Weeds, weeds, weeds…

May 31, 2012

By Gary Pahl

The month of June brings the longest days of the year.  June is also the wettest month.  So what happens?  The garden, filled with precious plants, grows the fastest and weeds begin to take over unless you stay on top of it.  Weeds are the worst element for the garden. They will rob nutrients from other plants.  The definition of a weed is any plant that you do not want in your garden specifically. Therefore, if you have corn planted in a field and you have volunteer soybeans coming up, the soybean is considered a weed.

There are different types of weeds just like different types of flowers.  We have annual weeds and perennial weeds.  An annual weed is considered to be like a velvetleaf, lambs quarter, or pigweed.  Perennial weeds are like the Canadian thistle, milkweed, cocklebur, or numerous types of grasses.

For a commercial grower there are numerous types of different chemicals that can be applied at specific rates for specific crops before planting, before emergence or in the early growth of the plant stage.  For the homeowner there are not that many options, matter of fact there are two options.  One option is the application of preen, depending on the crop, it can be applied directly on cole crops, tomatoes, peppers.  The other alternative is the mechanical hoe, run by you!  There is no better therapy than to be in the garden hoeing out weeds.  When it is done correctly it can eliminate weeds and break up the soil due to the compaction from rain. This adds oxygen into the soil. Thus, creating room for the root system to branch out and most importantly giving your plants the ability to take up the nutrients in the ground without competing with the weeds.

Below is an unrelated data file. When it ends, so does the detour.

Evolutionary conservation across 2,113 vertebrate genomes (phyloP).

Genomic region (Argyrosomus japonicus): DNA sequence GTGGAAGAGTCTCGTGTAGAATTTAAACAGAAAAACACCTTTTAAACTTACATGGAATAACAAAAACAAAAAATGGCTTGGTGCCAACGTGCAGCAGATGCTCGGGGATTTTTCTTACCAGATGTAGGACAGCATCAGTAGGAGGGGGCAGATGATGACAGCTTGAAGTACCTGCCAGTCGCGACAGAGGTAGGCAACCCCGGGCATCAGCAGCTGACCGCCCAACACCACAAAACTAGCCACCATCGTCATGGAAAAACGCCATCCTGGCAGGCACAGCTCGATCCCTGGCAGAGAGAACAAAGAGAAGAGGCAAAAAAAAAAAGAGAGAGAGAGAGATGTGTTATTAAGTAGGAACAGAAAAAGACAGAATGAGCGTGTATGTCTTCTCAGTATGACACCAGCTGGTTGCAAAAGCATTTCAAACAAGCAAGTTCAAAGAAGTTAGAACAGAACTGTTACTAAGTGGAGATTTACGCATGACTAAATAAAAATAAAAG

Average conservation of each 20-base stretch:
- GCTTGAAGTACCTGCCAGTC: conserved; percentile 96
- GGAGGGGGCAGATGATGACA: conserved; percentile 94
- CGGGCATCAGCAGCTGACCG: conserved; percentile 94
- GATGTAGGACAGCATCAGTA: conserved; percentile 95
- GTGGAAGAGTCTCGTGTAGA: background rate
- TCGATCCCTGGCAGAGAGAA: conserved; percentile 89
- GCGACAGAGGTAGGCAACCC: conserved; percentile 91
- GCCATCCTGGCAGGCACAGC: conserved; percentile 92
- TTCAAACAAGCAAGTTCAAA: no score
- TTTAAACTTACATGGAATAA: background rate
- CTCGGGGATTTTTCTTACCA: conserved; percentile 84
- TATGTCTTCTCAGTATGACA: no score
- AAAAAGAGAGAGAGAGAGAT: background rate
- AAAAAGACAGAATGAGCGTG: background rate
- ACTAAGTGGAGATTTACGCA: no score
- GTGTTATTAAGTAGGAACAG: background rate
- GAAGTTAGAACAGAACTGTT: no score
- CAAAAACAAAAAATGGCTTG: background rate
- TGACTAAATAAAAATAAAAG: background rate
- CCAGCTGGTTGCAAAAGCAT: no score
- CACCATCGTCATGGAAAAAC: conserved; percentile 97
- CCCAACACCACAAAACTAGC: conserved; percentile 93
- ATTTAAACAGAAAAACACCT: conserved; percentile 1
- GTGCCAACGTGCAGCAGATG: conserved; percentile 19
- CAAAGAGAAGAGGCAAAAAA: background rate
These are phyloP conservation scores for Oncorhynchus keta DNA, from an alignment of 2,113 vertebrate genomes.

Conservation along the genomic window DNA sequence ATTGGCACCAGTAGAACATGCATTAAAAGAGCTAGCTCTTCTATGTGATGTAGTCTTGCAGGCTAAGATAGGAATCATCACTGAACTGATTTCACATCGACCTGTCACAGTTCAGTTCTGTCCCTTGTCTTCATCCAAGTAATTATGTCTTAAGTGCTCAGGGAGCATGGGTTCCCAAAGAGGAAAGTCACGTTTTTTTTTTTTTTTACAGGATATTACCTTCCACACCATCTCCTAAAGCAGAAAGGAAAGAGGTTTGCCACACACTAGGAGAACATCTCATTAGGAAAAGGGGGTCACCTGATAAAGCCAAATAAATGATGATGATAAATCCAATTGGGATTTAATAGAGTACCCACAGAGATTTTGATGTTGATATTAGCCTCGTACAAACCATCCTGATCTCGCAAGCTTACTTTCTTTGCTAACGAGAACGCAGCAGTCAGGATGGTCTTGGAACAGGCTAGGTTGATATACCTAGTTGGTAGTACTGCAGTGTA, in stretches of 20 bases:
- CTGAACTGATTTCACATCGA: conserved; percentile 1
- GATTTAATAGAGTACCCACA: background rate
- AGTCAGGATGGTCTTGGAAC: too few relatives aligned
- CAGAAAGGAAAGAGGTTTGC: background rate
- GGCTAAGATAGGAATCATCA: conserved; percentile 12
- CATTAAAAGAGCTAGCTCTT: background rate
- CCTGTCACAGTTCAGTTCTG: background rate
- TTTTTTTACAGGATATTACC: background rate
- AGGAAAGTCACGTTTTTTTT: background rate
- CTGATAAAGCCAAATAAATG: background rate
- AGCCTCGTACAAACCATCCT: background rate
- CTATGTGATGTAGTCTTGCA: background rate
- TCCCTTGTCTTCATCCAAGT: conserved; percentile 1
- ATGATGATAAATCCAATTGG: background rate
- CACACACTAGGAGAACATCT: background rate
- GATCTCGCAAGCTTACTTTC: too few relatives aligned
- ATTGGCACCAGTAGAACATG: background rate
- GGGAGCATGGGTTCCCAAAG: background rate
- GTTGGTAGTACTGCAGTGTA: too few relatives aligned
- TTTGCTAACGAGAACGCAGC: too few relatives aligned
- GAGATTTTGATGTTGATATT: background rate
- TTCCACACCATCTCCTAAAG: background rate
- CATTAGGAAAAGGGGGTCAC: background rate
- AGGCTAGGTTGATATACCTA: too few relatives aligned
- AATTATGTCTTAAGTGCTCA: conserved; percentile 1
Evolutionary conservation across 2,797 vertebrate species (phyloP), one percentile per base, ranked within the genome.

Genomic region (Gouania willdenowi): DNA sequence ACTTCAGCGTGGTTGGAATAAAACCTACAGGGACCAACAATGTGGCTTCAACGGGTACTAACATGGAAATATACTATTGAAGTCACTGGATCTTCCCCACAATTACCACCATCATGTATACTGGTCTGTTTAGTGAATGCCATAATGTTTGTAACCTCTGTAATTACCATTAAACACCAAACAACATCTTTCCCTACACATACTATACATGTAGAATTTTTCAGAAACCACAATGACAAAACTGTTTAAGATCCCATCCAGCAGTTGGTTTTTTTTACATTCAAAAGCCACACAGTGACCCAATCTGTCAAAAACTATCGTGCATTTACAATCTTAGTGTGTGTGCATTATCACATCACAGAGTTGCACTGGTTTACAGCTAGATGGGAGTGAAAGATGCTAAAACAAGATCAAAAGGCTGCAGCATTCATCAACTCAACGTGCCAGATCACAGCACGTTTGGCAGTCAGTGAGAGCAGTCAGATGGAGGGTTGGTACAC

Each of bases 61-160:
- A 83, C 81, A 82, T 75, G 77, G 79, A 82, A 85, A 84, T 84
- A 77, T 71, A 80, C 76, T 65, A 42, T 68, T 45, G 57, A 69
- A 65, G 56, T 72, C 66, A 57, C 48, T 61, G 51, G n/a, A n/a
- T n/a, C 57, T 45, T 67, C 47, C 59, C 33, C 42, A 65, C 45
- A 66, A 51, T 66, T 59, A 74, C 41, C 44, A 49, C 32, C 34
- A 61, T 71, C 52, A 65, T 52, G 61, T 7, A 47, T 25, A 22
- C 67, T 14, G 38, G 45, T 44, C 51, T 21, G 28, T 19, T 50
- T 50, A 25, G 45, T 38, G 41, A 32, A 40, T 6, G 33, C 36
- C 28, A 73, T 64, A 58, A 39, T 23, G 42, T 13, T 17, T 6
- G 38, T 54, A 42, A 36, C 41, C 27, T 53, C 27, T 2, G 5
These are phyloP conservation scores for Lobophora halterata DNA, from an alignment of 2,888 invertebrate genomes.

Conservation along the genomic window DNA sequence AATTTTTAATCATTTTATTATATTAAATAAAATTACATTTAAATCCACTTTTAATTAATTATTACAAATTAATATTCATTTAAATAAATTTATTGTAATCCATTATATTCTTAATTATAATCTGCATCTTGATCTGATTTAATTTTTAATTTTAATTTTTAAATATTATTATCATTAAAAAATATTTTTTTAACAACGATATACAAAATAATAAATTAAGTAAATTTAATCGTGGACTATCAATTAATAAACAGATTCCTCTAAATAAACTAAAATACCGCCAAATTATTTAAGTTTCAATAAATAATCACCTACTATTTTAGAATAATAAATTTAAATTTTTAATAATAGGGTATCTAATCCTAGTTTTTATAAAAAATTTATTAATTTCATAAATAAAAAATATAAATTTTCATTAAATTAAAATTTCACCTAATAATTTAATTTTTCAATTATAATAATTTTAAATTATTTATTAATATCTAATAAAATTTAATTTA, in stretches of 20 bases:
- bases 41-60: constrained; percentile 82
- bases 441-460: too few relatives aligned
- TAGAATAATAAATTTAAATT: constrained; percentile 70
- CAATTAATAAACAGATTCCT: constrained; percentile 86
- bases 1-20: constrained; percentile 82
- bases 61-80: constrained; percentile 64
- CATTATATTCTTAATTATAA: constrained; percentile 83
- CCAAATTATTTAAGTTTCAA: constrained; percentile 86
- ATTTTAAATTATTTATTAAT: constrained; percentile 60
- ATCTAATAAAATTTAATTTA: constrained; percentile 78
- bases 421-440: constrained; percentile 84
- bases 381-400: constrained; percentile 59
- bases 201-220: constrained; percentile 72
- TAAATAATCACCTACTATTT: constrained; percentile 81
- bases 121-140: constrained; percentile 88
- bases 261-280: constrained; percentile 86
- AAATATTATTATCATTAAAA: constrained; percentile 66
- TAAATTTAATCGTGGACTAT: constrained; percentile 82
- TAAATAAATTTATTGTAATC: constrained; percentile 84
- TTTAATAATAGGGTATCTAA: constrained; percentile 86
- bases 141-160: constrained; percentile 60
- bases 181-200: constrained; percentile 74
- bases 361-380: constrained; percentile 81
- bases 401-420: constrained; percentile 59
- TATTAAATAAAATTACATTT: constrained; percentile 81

In our fields we generally cultivate once or twice and hoe once or twice depending on the crop.  I cannot express the importance of maintaining a weed free field.

Here are some reasons for keeping a clean field:

• Nutrients go to the plants that we want
• Less bug and disease pressure (insects love weeds)
• Moisture is available for our crop
• Easier harvesting when the time comes

Weeds, weeds, weeds


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One Response to “Weeds, weeds, weeds…”

  1. Jeff BangsJune 4, 2012 at 9:21 am #

    Great article! I love this free advice!

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